But no one has yet come up with a gadget for measuring mental toughness. For that, you simply have to suffer. “You’ve got to be broken a little before you can improve your mental strength,” says Ricky Lightfoot. “Without seeing how far you can push it, you’ll never know how much you’re capable of.”
5 TOUGHEST RACES FROM AROUND THE WORLD
Self Transcendence 3100 Mile
Your best chance of achieving running nirvana or going completely bonkers. Run 3,100 miles (you read that right) over 52 summer days around a single block in Queens, New York: 164th Place to Abigail Adams (84th) Avenue to 168th Street to Grand Central Parkway.
Marathon Des Sables
If, on your regular runs, you find yourself thinking: “I wish I had more sand in my socks,” why not go for the big one? Over six days, masochistic runners cross 156 miles of the Sahara Desert.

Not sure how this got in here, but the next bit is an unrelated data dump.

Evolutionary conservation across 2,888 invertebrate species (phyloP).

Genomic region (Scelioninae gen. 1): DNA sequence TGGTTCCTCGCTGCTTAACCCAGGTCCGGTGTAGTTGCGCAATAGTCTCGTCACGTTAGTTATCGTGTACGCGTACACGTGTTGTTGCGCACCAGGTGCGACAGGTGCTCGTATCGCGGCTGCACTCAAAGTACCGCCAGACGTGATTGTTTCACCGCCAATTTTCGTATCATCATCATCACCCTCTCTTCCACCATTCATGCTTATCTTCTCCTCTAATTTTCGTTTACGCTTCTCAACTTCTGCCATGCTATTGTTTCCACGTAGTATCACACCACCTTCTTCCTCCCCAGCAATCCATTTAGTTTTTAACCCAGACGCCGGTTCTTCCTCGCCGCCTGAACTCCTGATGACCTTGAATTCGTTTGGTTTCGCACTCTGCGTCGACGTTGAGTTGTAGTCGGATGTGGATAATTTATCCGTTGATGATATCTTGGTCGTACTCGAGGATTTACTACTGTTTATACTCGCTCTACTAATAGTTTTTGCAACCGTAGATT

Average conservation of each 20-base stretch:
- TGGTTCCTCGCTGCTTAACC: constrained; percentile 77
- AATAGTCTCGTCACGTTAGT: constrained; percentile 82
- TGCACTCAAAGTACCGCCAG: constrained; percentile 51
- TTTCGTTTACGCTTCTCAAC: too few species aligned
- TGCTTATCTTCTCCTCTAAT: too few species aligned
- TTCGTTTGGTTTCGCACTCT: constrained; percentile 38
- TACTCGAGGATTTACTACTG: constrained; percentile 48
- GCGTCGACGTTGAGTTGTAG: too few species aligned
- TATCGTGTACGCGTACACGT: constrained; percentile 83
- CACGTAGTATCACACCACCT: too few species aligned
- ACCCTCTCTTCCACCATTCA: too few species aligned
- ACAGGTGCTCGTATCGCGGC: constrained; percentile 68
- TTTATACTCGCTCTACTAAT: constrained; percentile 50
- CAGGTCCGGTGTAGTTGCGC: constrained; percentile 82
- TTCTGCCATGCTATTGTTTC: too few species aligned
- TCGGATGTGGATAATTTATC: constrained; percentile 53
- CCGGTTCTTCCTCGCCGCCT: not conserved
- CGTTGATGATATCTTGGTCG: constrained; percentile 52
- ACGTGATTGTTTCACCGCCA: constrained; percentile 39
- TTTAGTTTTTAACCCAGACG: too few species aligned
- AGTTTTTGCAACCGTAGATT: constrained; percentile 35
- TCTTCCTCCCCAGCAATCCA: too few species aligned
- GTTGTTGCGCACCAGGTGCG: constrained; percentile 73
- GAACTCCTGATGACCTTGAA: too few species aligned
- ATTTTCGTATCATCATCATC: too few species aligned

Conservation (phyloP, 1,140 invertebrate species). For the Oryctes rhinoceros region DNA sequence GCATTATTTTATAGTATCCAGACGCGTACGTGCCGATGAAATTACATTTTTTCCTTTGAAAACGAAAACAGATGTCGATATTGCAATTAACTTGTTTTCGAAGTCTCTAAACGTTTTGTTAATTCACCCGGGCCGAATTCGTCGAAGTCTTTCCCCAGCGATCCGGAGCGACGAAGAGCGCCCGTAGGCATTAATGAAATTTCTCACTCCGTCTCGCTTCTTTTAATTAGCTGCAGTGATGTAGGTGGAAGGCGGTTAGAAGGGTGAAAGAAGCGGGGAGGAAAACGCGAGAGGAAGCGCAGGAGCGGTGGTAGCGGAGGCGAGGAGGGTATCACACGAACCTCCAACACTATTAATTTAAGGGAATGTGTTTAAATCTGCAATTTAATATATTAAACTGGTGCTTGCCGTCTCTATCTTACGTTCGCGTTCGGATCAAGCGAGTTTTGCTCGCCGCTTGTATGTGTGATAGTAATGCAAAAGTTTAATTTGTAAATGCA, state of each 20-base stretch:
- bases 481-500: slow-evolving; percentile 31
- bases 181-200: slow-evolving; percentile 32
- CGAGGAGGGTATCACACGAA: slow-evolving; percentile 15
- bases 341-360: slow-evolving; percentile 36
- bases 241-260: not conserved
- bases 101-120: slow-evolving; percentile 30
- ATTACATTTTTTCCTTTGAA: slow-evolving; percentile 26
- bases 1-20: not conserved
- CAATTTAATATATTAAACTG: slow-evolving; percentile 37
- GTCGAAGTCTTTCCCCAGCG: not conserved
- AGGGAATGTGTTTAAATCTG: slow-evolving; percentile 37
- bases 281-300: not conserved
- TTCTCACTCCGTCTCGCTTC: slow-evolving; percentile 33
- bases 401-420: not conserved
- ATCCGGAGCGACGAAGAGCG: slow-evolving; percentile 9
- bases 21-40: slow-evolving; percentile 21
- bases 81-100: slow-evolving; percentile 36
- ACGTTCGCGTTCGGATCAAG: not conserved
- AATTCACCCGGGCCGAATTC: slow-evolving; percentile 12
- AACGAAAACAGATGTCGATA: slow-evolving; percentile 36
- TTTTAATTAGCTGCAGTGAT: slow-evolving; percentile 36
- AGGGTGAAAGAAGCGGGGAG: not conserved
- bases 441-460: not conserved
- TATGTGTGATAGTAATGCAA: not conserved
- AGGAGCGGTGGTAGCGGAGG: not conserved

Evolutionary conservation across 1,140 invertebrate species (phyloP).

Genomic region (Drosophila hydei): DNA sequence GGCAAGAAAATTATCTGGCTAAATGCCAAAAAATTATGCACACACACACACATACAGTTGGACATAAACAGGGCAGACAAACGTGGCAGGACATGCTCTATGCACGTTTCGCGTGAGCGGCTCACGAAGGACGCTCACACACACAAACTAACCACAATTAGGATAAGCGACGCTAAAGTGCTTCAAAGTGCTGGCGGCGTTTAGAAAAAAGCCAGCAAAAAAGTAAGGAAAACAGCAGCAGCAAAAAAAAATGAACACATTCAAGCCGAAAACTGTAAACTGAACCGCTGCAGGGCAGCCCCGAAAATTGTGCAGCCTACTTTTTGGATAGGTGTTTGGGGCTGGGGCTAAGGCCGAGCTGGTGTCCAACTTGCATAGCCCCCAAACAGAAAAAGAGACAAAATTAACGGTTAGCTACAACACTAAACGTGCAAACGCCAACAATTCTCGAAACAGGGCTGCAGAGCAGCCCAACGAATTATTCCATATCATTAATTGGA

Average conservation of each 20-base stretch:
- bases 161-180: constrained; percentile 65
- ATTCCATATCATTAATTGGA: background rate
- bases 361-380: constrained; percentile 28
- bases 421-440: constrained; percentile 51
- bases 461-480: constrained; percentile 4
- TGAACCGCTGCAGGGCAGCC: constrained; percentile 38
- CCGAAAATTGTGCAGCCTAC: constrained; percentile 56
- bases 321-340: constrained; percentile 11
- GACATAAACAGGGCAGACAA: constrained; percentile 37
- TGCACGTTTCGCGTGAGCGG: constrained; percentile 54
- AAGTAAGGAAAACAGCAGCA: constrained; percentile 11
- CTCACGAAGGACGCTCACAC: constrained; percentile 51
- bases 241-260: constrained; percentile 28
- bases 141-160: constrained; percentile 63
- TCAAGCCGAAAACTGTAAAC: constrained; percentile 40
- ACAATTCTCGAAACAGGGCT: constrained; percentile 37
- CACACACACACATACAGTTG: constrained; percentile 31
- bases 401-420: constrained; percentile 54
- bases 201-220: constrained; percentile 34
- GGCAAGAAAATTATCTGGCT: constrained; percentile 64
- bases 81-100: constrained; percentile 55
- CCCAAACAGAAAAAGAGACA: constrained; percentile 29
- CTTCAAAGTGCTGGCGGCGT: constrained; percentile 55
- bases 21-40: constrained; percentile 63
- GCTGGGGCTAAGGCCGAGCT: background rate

An island-to-island “swimrun” near Stockholm, competitors must cross 24 islands, running a total of 40 miles across them and swimming just over six miles between them. Pippa Middleton did it in 2015, so how hard can it be?
A daunting traverse of the whole of Wales from north to south: 200 miles in five days, including about 8.5 miles of ascent. The organisers insist it’s “the toughest 5-day mountain running race in the world.”
Mid-July in California’s Death Valley is a fine place for lizards and cacti, but less so for runners. Nevertheless, people keep attempting this 135 mile course in temperatures of up to 54C.
5 ATTRIBUTES/PERSONALITY TRAITS THAT MENTALLY TOUGH ATHLETES SHARE
They’re hyper competitive
“I’m always trying to win, and giving up is like losing. Being mentally strong and trying to carry on to the finish is probably my way of winning,” says Ricky Lightfoot.